Blockchains datasets offer a unique universe of data related to the behavior of crypto-assets and, therefore, unique opportunities for the application of machine learning methods. However, the nature and structure of blockchain datasets brings its unique set of challenges to machine learning methods. While we might think that blockchain datasets are a paradise for machine learning applications, traditional methods typically encounter some unexpected challenges:
· Lack of Labeled Data: There is minimum labeled data in blockchain datasets that can be used to train machine learning models.
· Obfuscated Data: Blockchains are full of encrypted or obfuscated data that is nearly impossible to analyze.
· Lack of Models of Benchmark Against: Machine learning is all about benchmarking models against other models. That results a bit harder in a space with very few documented models that have produced credible results.
Traditional machine learning practitioners divide the world in two types of models:
· Unsupervised Learning: Supervised learning as the name indicates the presence of a supervisor as a teacher. Basically supervised learning is a learning in which we teach or train the machine using data which is well labeled that means some data is already tagged with the correct answer.
· Supervised Learning: Unsupervised learning is the training of machine using information that is neither classified nor labeled and allowing the algorithm to act on that information without guidance. Here the task of machine is to group unsorted information according to similarities, patterns and differences without any prior training of data.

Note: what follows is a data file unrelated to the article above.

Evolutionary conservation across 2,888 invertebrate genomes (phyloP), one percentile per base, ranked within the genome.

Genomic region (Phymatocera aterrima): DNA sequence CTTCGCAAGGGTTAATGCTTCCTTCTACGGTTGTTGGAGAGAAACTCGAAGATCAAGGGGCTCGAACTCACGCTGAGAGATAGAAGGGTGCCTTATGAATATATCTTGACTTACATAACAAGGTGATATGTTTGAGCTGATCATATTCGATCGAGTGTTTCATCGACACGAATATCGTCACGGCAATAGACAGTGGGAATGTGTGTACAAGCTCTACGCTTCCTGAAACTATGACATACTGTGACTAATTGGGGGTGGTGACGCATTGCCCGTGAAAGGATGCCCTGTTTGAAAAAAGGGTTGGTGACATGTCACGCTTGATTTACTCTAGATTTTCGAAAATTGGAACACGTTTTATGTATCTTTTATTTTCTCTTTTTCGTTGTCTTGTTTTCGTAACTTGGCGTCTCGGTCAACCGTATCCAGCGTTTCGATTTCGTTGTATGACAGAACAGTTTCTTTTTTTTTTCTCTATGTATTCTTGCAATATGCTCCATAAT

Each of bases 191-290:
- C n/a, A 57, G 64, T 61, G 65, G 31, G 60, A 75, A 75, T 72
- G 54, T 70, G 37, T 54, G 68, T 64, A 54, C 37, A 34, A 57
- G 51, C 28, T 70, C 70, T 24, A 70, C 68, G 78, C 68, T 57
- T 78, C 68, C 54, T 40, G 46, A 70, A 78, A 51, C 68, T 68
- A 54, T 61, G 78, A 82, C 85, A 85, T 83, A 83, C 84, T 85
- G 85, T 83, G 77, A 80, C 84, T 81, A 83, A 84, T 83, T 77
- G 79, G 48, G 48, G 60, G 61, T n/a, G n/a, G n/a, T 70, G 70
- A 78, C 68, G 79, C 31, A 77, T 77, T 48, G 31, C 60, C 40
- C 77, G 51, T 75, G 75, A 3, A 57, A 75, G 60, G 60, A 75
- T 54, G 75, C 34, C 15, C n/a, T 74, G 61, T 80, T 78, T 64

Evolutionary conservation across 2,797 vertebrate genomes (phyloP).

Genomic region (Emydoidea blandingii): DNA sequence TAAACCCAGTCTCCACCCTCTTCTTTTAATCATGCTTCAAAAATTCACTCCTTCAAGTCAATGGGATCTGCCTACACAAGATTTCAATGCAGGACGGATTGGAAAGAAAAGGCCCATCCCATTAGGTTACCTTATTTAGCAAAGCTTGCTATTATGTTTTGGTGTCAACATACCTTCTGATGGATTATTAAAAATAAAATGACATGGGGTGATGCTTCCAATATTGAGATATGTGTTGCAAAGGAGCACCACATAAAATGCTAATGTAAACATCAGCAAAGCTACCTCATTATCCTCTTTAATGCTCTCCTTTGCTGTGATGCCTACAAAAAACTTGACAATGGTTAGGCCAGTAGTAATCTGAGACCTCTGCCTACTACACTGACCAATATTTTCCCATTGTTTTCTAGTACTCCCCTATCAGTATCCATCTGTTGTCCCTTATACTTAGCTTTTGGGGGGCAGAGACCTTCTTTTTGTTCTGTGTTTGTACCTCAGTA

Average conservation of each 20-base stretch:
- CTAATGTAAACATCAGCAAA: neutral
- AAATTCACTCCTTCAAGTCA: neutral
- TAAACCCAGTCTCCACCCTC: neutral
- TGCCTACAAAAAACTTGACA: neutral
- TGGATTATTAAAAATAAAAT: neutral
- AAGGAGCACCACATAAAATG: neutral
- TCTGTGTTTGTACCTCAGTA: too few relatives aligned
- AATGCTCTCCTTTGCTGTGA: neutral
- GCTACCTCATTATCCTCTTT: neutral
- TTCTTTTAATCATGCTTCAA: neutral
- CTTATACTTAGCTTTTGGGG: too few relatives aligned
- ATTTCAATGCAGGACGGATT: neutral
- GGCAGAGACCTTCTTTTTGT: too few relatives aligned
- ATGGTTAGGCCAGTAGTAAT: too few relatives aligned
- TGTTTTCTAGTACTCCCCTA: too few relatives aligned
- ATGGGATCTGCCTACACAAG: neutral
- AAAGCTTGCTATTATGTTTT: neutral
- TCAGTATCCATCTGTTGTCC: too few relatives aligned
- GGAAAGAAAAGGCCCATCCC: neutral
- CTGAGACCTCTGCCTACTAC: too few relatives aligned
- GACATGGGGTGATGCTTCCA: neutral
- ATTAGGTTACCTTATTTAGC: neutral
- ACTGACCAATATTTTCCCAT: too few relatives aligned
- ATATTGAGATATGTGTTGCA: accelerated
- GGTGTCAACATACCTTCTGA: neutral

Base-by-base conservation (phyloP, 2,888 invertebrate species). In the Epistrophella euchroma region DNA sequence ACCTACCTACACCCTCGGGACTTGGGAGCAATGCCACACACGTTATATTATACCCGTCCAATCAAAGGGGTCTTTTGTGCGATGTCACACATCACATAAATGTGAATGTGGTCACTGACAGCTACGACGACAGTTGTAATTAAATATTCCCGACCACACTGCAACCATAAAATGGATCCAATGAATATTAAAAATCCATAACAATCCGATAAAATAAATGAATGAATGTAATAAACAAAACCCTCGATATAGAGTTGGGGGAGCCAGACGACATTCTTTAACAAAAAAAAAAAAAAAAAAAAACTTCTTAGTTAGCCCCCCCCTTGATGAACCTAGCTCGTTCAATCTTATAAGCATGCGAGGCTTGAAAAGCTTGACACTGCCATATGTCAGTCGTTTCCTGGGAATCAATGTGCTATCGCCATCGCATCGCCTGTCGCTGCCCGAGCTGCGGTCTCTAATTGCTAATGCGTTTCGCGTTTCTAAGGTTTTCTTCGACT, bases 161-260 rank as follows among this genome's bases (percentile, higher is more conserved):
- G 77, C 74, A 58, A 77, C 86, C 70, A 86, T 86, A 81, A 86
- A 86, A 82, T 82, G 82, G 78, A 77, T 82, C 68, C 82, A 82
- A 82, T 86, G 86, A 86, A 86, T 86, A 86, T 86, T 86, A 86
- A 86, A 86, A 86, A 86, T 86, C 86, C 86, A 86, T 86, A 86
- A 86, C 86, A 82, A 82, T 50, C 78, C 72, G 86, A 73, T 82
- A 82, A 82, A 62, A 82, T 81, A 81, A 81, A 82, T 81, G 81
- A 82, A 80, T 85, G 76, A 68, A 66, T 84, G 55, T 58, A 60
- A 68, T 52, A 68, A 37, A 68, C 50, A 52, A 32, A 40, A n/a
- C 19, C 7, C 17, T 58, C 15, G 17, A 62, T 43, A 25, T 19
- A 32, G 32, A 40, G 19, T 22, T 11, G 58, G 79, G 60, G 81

In the context of blockchain datasets, supervised learning applications are limited given the limited availability of labeled datasets. Unsupervised methods can be very effective but its hard to judge their performance in the absence of other models or benchmark to compare against.
To help improve unsupervised and supervised methods in the analysis of blockchain data, we attempt to use some novel methods that have been gaining a lot of traction within the machine learning community in recent years.
We are living in the golden era of machine learning research and technology. Today, machine learning frameworks and platforms are rapidly incorporating many techniques that help to enable new capabilities beyond traditional supervised and unsupervised methods. We have found several of those techniques very relevant to the analysis of blockchain datasets.
Semi-supervised learning is one of the areas of machine learning that has received a lot of attention in recent years. Conceptually, semi-supervised learning is a variation of supervised learning that combines datasets of labeled and unlabeled data for training. The principle of semi-supervised learning is that leveraging a small amount of labeled through supervised learning with a larger amount of unlabeled data through unsupervised learning can yield better accuracy than completely supervised models in many scenarios.
In the context of blockchain analysis, semi-supervised learning can be used to train models that can classify actors like exchanges or wallets without relying on a large labeled dataset for training. For instance, a classifier can learn to identify crypto exchanges using a few labeled addresses and expand its knowledge using a larger pool of unlabeled addresses.